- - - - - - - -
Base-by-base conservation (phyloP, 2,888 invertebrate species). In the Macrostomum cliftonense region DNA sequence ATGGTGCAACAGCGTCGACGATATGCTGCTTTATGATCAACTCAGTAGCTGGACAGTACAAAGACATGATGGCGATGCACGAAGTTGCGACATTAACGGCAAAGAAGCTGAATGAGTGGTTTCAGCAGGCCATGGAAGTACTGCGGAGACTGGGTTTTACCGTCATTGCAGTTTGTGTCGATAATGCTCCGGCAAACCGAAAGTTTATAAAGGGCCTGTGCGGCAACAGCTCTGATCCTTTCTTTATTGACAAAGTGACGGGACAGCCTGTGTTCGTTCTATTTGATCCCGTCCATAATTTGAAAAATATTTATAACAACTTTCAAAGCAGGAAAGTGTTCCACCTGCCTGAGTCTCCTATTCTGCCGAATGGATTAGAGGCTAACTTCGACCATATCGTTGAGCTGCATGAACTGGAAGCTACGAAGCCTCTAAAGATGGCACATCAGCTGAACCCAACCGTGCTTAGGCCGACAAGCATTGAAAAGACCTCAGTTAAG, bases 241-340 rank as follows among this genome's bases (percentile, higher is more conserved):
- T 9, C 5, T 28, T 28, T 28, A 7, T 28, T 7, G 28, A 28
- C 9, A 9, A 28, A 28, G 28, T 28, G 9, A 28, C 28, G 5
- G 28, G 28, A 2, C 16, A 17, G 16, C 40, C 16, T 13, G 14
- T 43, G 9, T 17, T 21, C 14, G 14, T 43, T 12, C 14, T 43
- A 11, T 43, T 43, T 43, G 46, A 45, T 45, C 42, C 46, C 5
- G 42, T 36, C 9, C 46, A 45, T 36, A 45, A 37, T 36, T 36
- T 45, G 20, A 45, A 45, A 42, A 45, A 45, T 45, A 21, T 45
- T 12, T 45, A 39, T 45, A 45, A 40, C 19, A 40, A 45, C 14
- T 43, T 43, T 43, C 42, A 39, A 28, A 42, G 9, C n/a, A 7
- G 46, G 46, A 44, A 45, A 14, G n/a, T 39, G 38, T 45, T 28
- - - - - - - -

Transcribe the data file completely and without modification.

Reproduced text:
Base-by-base conservation (phyloP, 2,888 invertebrate species). In the Macrostomum cliftonense region DNA sequence ATGGTGCAACAGCGTCGACGATATGCTGCTTTATGATCAACTCAGTAGCTGGACAGTACAAAGACATGATGGCGATGCACGAAGTTGCGACATTAACGGCAAAGAAGCTGAATGAGTGGTTTCAGCAGGCCATGGAAGTACTGCGGAGACTGGGTTTTACCGTCATTGCAGTTTGTGTCGATAATGCTCCGGCAAACCGAAAGTTTATAAAGGGCCTGTGCGGCAACAGCTCTGATCCTTTCTTTATTGACAAAGTGACGGGACAGCCTGTGTTCGTTCTATTTGATCCCGTCCATAATTTGAAAAATATTTATAACAACTTTCAAAGCAGGAAAGTGTTCCACCTGCCTGAGTCTCCTATTCTGCCGAATGGATTAGAGGCTAACTTCGACCATATCGTTGAGCTGCATGAACTGGAAGCTACGAAGCCTCTAAAGATGGCACATCAGCTGAACCCAACCGTGCTTAGGCCGACAAGCATTGAAAAGACCTCAGTTAAG, bases 241-340 rank as follows among this genome's bases (percentile, higher is more conserved):
- T 9, C 5, T 28, T 28, T 28, A 7, T 28, T 7, G 28, A 28
- C 9, A 9, A 28, A 28, G 28, T 28, G 9, A 28, C 28, G 5
- G 28, G 28, A 2, C 16, A 17, G 16, C 40, C 16, T 13, G 14
- T 43, G 9, T 17, T 21, C 14, G 14, T 43, T 12, C 14, T 43
- A 11, T 43, T 43, T 43, G 46, A 45, T 45, C 42, C 46, C 5
- G 42, T 36, C 9, C 46, A 45, T 36, A 45, A 37, T 36, T 36
- T 45, G 20, A 45, A 45, A 42, A 45, A 45, T 45, A 21, T 45
- T 12, T 45, A 39, T 45, A 45, A 40, C 19, A 40, A 45, C 14
- T 43, T 43, T 43, C 42, A 39, A 28, A 42, G 9, C n/a, A 7
- G 46, G 46, A 44, A 45, A 14, G n/a, T 39, G 38, T 45, T 28